Date of Award


Document Type


Degree Name

Doctor of Philosophy (PhD)


Chemical Engineering

First Advisor

Douglas P. Harrison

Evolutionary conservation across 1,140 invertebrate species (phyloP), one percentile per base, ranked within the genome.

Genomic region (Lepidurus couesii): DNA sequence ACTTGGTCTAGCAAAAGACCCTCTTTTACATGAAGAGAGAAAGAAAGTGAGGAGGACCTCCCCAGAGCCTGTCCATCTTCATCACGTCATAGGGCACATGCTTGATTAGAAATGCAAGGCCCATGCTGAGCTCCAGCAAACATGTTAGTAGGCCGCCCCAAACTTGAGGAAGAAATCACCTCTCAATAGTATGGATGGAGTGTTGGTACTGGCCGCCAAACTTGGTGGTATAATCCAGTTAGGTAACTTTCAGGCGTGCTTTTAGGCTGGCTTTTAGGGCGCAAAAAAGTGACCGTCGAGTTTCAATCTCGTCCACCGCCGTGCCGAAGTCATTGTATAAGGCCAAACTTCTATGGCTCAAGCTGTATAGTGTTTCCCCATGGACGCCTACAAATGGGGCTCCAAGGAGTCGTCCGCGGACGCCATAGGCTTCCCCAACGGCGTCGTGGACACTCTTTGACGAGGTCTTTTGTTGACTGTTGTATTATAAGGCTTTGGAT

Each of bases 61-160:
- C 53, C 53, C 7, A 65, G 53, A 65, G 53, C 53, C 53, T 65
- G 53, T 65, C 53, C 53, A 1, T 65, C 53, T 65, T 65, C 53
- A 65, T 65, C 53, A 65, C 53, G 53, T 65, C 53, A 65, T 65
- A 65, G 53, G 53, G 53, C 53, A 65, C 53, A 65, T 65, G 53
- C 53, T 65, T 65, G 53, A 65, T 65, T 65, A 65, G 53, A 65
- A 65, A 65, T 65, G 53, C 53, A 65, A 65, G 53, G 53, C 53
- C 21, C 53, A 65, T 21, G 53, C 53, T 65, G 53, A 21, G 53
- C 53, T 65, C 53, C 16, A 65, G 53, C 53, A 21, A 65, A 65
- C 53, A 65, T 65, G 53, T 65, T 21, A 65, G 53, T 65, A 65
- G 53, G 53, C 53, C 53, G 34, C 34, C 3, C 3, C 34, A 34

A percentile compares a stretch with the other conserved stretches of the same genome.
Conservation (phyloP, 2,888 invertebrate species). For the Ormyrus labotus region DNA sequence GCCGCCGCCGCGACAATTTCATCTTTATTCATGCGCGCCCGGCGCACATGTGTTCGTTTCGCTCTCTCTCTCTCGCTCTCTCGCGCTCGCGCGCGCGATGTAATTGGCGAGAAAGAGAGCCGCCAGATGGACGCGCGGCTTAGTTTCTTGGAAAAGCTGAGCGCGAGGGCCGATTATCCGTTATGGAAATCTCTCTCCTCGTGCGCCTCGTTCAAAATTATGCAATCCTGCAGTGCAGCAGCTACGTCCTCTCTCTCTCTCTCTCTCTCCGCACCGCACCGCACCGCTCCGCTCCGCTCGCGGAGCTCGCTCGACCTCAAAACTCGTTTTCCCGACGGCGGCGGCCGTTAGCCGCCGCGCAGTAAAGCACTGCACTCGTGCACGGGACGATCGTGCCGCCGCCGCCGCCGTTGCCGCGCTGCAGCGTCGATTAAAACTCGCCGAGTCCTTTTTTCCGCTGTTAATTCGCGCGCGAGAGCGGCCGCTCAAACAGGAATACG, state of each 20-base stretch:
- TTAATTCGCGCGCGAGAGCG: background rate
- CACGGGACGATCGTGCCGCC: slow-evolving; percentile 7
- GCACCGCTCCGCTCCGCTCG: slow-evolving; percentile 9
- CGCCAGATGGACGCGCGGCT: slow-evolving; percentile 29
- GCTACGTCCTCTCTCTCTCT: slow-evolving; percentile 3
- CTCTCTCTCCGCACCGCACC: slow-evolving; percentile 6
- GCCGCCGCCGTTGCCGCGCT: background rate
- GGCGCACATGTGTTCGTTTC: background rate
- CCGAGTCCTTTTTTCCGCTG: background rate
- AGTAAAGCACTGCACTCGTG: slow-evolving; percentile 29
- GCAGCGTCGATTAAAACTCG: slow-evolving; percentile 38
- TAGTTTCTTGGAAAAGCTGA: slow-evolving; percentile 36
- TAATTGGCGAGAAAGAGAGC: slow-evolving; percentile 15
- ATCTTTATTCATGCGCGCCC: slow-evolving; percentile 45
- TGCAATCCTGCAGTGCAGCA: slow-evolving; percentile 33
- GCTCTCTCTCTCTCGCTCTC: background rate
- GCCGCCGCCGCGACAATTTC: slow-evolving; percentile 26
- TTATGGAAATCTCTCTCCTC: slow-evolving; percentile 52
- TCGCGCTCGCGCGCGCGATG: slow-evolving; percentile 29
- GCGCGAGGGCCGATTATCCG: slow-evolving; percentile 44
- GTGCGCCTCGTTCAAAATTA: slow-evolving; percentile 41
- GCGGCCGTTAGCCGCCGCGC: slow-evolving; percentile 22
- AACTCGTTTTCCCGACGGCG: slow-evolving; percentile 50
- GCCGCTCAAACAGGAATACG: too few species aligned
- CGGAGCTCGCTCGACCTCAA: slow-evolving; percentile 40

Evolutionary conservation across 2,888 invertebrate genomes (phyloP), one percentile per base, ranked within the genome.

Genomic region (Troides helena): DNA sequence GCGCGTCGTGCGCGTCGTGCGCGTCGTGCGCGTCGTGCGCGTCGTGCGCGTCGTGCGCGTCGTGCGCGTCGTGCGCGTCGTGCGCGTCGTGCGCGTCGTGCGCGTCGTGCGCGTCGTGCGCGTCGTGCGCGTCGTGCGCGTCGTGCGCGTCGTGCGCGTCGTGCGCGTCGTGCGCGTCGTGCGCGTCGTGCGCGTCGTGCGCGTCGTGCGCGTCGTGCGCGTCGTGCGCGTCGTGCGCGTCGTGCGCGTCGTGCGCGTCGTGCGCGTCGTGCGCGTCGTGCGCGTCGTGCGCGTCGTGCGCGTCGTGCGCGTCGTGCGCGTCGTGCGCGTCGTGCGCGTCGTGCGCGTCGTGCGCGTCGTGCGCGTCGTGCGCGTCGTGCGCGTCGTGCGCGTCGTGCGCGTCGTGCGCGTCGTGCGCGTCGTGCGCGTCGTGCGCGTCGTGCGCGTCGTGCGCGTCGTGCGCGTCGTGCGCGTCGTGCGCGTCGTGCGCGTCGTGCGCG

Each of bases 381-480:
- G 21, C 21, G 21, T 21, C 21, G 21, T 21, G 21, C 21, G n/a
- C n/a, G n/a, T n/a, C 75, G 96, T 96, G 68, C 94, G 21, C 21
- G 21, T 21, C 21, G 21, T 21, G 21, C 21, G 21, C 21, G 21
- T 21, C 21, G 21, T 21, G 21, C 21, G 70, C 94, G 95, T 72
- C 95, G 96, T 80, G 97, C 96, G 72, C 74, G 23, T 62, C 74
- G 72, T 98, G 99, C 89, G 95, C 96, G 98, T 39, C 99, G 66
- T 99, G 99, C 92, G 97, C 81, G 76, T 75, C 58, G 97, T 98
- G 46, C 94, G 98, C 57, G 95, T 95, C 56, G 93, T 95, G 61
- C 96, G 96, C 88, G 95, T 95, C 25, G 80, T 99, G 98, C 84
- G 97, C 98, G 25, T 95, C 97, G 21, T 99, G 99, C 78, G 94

Thermogravimetric techniques were used to monitor the weight of cylindrical zinc ferrite extrudes in order to examine the sulfidation and regeneration kinetics. The reaction of zinc ferrite with H$\sb2$S (sulfidation) was studied over a temperature range of 573-973 K in gas streams containing 0.6-3 mol% hydrogen sulfide. Reduced zinc ferrite, ZnO plus Fe$\sb3$O$\sb4$, is capable of complete sulfidation from 873-973 K except at conditions where the iron oxide in the sorbent is reduced to FeO, in which case sulfidation does not go to completion. The sulfidation reaction is controlled by internal diffusion and mass transfer from the bulk gas phase to the pellet surface at temperatures greater than or equal to 773 K. The chemical reaction resistance is significant at temperatures below 773 K. The sulfidation reaction can be modeled successfully over the temperature range of 773-973 K by the unreacted core model (except when reduction to FeO occurs and sulfidation is incomplete). Regeneration was studied over the temperature range of 523-1123 K in an oxygen, steam, and nitrogen atmosphere. Complete regeneration is possible over the temperature range of 823-1023 K. Regeneration at temperatures above 1023 K is inhibited by structural property changes and is incomplete. Zinc sulfate is formed under all regeneration conditions at 823 K and in steam-free atmospheres at 923 K. This zinc sulfate can be decomposed by heating to 923 K in nitrogen or by introducing reducing gases at lower temperatures. The regeneration reaction with oxygen is controlled by internal diffusion and mass transfer at temperatures above 823 K. The regeneration reaction with steam has a significant chemical reaction resistance at all temperatures. The unreacted core model was used to describe regeneration with oxygen at 923 K. Multiple cycle studies showed that the sulfidation reactivity declines following regeneration at 1023 K, but increases following regeneration at 823 K. The increase is temporary and the reactivity slowly declines in subsequent cycles.